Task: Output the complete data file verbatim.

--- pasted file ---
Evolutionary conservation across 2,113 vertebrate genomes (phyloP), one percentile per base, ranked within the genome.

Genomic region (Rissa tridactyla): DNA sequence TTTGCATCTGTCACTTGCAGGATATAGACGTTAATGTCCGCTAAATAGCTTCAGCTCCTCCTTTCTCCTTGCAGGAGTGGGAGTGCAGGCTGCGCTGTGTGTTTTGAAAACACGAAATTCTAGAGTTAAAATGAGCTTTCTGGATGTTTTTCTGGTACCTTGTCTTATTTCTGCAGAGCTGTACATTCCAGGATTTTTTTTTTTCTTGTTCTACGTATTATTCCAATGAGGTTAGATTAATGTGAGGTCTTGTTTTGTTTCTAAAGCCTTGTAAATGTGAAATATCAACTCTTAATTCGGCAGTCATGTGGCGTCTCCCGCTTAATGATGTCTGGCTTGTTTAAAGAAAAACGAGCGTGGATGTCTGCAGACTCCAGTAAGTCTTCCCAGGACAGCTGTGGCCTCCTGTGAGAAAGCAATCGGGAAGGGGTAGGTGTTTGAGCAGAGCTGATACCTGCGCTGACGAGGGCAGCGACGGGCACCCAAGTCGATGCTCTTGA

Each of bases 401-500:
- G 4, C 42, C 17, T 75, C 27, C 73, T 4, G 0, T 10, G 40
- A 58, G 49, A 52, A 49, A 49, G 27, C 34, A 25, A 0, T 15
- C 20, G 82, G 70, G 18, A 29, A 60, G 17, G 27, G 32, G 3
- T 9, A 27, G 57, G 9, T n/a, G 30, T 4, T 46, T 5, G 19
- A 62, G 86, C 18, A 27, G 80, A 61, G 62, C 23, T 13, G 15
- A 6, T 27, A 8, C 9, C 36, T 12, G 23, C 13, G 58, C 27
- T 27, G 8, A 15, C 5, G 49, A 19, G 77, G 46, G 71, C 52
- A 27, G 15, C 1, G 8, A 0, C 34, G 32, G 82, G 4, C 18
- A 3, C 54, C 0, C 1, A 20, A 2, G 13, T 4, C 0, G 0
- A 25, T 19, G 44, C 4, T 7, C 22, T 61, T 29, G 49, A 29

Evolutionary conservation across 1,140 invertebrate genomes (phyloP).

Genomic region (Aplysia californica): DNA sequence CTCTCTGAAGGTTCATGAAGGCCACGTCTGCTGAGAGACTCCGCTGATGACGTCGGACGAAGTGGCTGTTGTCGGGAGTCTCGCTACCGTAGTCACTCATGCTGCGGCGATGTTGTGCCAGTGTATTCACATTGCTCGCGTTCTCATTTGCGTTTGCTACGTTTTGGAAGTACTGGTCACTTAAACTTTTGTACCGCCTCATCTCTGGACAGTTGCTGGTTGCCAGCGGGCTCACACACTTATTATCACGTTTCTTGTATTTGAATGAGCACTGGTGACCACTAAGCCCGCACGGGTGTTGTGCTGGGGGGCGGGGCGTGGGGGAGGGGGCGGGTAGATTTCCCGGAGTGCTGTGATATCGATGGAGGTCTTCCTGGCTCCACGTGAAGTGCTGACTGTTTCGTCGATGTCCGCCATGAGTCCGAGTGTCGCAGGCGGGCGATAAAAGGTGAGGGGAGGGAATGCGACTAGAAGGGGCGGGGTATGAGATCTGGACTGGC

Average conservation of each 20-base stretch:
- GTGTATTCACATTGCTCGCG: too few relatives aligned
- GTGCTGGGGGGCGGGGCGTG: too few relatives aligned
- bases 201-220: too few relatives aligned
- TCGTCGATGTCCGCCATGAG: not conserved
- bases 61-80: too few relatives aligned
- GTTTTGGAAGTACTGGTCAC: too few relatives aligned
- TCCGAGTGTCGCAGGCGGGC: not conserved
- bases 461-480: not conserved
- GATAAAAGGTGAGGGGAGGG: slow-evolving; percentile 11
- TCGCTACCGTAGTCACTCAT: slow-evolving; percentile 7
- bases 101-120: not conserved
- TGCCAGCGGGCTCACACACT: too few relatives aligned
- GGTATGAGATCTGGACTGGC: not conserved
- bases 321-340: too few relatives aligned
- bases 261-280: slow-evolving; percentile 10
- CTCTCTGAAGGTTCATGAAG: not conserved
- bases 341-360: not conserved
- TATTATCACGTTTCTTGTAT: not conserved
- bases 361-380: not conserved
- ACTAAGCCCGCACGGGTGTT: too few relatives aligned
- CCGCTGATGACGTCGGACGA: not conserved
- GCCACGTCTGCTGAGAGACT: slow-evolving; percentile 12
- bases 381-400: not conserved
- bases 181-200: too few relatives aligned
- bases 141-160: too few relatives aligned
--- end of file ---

Evolutionary conservation across 2,113 vertebrate genomes (phyloP), one percentile per base, ranked within the genome.

Genomic region (Rissa tridactyla): DNA sequence TTTGCATCTGTCACTTGCAGGATATAGACGTTAATGTCCGCTAAATAGCTTCAGCTCCTCCTTTCTCCTTGCAGGAGTGGGAGTGCAGGCTGCGCTGTGTGTTTTGAAAACACGAAATTCTAGAGTTAAAATGAGCTTTCTGGATGTTTTTCTGGTACCTTGTCTTATTTCTGCAGAGCTGTACATTCCAGGATTTTTTTTTTTCTTGTTCTACGTATTATTCCAATGAGGTTAGATTAATGTGAGGTCTTGTTTTGTTTCTAAAGCCTTGTAAATGTGAAATATCAACTCTTAATTCGGCAGTCATGTGGCGTCTCCCGCTTAATGATGTCTGGCTTGTTTAAAGAAAAACGAGCGTGGATGTCTGCAGACTCCAGTAAGTCTTCCCAGGACAGCTGTGGCCTCCTGTGAGAAAGCAATCGGGAAGGGGTAGGTGTTTGAGCAGAGCTGATACCTGCGCTGACGAGGGCAGCGACGGGCACCCAAGTCGATGCTCTTGA

Each of bases 401-500:
- G 4, C 42, C 17, T 75, C 27, C 73, T 4, G 0, T 10, G 40
- A 58, G 49, A 52, A 49, A 49, G 27, C 34, A 25, A 0, T 15
- C 20, G 82, G 70, G 18, A 29, A 60, G 17, G 27, G 32, G 3
- T 9, A 27, G 57, G 9, T n/a, G 30, T 4, T 46, T 5, G 19
- A 62, G 86, C 18, A 27, G 80, A 61, G 62, C 23, T 13, G 15
- A 6, T 27, A 8, C 9, C 36, T 12, G 23, C 13, G 58, C 27
- T 27, G 8, A 15, C 5, G 49, A 19, G 77, G 46, G 71, C 52
- A 27, G 15, C 1, G 8, A 0, C 34, G 32, G 82, G 4, C 18
- A 3, C 54, C 0, C 1, A 20, A 2, G 13, T 4, C 0, G 0
- A 25, T 19, G 44, C 4, T 7, C 22, T 61, T 29, G 49, A 29

Evolutionary conservation across 1,140 invertebrate genomes (phyloP).

Genomic region (Aplysia californica): DNA sequence CTCTCTGAAGGTTCATGAAGGCCACGTCTGCTGAGAGACTCCGCTGATGACGTCGGACGAAGTGGCTGTTGTCGGGAGTCTCGCTACCGTAGTCACTCATGCTGCGGCGATGTTGTGCCAGTGTATTCACATTGCTCGCGTTCTCATTTGCGTTTGCTACGTTTTGGAAGTACTGGTCACTTAAACTTTTGTACCGCCTCATCTCTGGACAGTTGCTGGTTGCCAGCGGGCTCACACACTTATTATCACGTTTCTTGTATTTGAATGAGCACTGGTGACCACTAAGCCCGCACGGGTGTTGTGCTGGGGGGCGGGGCGTGGGGGAGGGGGCGGGTAGATTTCCCGGAGTGCTGTGATATCGATGGAGGTCTTCCTGGCTCCACGTGAAGTGCTGACTGTTTCGTCGATGTCCGCCATGAGTCCGAGTGTCGCAGGCGGGCGATAAAAGGTGAGGGGAGGGAATGCGACTAGAAGGGGCGGGGTATGAGATCTGGACTGGC

Average conservation of each 20-base stretch:
- GTGTATTCACATTGCTCGCG: too few relatives aligned
- GTGCTGGGGGGCGGGGCGTG: too few relatives aligned
- bases 201-220: too few relatives aligned
- TCGTCGATGTCCGCCATGAG: not conserved
- bases 61-80: too few relatives aligned
- GTTTTGGAAGTACTGGTCAC: too few relatives aligned
- TCCGAGTGTCGCAGGCGGGC: not conserved
- bases 461-480: not conserved
- GATAAAAGGTGAGGGGAGGG: slow-evolving; percentile 11
- TCGCTACCGTAGTCACTCAT: slow-evolving; percentile 7
- bases 101-120: not conserved
- TGCCAGCGGGCTCACACACT: too few relatives aligned
- GGTATGAGATCTGGACTGGC: not conserved
- bases 321-340: too few relatives aligned
- bases 261-280: slow-evolving; percentile 10
- CTCTCTGAAGGTTCATGAAG: not conserved
- bases 341-360: not conserved
- TATTATCACGTTTCTTGTAT: not conserved
- bases 361-380: not conserved
- ACTAAGCCCGCACGGGTGTT: too few relatives aligned
- CCGCTGATGACGTCGGACGA: not conserved
- GCCACGTCTGCTGAGAGACT: slow-evolving; percentile 12
- bases 381-400: not conserved
- bases 181-200: too few relatives aligned
- bases 141-160: too few relatives aligned